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Though Parson won’t run for office again, PAC still raising money on his behalf

Though Parson won’t run for office again, PAC still raising money on his behalf

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Missouri Governor

Gov. Mike Parson leaves the House chambers after addressing a joint session of the legislature, Monday, June 11, 2018, at the capitol building in Jefferson City. Missouri Republican Gov. Mike Parson on Monday said it's time for a fresh start and called for unity as he addressed the Legislature for the first time since he took office following Eric Greitens resignation amid allegations of personal and political misconduct. (J.B. Forbes/St. Louis Post-Dispatch via AP)

JEFFERSON CITY — Missouri Gov. Mike Parson won’t be on the ballot for any elective office after his term ends in 2024, but that doesn’t mean one of his campaign committees is closing up shop.

In a quarterly fundraising report filed with the Missouri Ethics Commission, the Uniting Missouri political action committee said it raised $263,550 in the three-month period ending Sept. 30.

The committee, which was formed to help Parson win a full, four-year term to the state’s highest office in 2020, also spent $92,400 during the period, leaving the PAC with $175,500 on hand.

John Hancock, a spokesman for the PAC, said fundraising continues for the organization in order to give Parson a voice beyond that of his official role as Missouri’s chief executive.

“We’re supporting the governor’s agenda. We’re communicating with voters in support of his agenda,” said Hancock, who co-hosts the weekly “Hancock and Kelley” television program on KTVI (Channel 2), the St. Louis Fox affiliate, with Democrat Michael Kelley. The duo also are frequent radio hosts on KMOX (1120 AM) in St. Louis.

The account can also pay for political trips, such as the $2,190 bill that was paid for a visit to Big Cedar Lodge near Branson and $234 in meals in Aspen, Colorado, in July.

The records show the PAC also spent more than $24,000 on digital media for online videos comparing Parson’s response to the COVID-19 pandemic to former New York Gov. Andrew Cuomo’s.

Prior to the 2020 election, Parson, 66, told reporters that he would not run again for any office after having served as a county sheriff, a member of the Missouri House, a state senator, lieutenant governor and, currently, governor.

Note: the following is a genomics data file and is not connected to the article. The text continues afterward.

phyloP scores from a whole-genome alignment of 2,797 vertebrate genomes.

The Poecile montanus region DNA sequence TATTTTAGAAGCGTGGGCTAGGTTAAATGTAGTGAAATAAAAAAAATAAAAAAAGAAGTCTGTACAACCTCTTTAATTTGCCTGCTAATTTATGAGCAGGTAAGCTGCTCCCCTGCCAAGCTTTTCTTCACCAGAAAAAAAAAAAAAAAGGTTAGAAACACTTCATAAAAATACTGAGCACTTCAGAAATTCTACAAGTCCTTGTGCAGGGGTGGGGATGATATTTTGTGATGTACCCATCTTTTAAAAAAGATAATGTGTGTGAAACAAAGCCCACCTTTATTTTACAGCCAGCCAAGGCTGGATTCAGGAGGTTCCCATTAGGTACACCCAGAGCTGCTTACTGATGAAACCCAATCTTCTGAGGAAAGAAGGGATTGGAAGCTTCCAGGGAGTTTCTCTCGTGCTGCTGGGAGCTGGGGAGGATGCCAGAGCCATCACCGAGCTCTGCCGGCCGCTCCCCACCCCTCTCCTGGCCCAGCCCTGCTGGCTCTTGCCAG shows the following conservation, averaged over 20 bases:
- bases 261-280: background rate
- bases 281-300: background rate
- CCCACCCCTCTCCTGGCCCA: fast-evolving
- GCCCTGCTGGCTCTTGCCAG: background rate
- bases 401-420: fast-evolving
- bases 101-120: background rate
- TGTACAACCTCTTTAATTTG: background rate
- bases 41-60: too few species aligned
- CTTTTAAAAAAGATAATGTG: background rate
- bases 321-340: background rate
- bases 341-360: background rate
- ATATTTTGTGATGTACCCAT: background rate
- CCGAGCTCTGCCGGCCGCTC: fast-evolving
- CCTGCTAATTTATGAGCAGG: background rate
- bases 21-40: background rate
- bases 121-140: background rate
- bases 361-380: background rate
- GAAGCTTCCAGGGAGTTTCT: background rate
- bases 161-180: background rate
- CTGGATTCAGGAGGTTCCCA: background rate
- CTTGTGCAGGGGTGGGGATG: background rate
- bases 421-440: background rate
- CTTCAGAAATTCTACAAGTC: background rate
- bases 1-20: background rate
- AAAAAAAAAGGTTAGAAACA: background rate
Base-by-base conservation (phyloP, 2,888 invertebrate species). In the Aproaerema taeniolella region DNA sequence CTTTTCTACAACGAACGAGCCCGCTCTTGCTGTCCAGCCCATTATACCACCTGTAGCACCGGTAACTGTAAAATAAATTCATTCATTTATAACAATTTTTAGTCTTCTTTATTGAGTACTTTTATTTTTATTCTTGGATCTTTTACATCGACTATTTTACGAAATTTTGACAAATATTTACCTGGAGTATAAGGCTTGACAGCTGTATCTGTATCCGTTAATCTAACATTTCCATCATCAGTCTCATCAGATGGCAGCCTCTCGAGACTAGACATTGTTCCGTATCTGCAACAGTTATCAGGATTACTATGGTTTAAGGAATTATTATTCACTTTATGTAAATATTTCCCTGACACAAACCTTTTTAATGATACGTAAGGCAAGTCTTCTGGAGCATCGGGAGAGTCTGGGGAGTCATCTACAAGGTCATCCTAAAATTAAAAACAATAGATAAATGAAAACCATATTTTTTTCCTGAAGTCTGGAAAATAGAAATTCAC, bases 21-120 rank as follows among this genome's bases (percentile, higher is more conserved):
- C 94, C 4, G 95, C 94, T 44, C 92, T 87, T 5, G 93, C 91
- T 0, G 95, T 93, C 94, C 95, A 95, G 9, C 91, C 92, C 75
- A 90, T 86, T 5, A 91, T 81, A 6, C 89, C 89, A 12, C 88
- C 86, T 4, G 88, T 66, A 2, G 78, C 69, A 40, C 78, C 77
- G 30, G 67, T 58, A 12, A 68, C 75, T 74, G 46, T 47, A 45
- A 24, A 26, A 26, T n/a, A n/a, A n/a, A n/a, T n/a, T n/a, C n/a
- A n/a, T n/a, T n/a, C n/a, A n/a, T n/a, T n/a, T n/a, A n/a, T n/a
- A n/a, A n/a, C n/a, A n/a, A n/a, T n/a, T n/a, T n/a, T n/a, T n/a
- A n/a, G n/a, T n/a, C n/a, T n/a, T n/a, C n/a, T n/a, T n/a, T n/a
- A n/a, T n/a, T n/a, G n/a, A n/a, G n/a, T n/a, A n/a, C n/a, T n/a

“Yeah. I don’t see that in my future,” Parson said at the time. “I’ve been around long enough to say, ‘Never say never.’ But I’d say the first lady might say never.”

Along with the Uniting Missouri account, Parson also has his individual campaign committee, known as Parson for Missouri.

That account has $179,000, but the governor does not appear to be raising any money for it. At one point, the committee raised more than $6 million.

His personal account also isn’t being tapped for any large expenses. Among the few made during the third quarter was a $200 bill for McDonald’s in Kansas City.

Hancock said there are no plans to use any of the money in the Uniting Missouri account that’s been raised to support a different candidate in future elections.

“We don’t exist any longer to support any particular candidate,” Hancock said.

It is not uncommon for politicians who no longer hold office to continue to raise money for political action committees.

Former House Speaker Tim Jones controls the Leadership for America PAC, which has $530,000 as of Sept. 30. Former Speaker Steve Tilley is connected to a number of PACs that regularly funnel money to candidates.

Among those contributing to Uniting Missouri during the most recent reporting period was Midwest Cement Co. of Jefferson City, which wrote a $25,000 check.

Springfield, Missouri-based Phoenix Home Care gave the PAC $20,000. The Missouri Realtors contributed $10,000.

Other expenditures include $28,000 to Shannon Tidwell, who is listed as a campaign worker, and $11,276 to Hancock’s political consulting firm.

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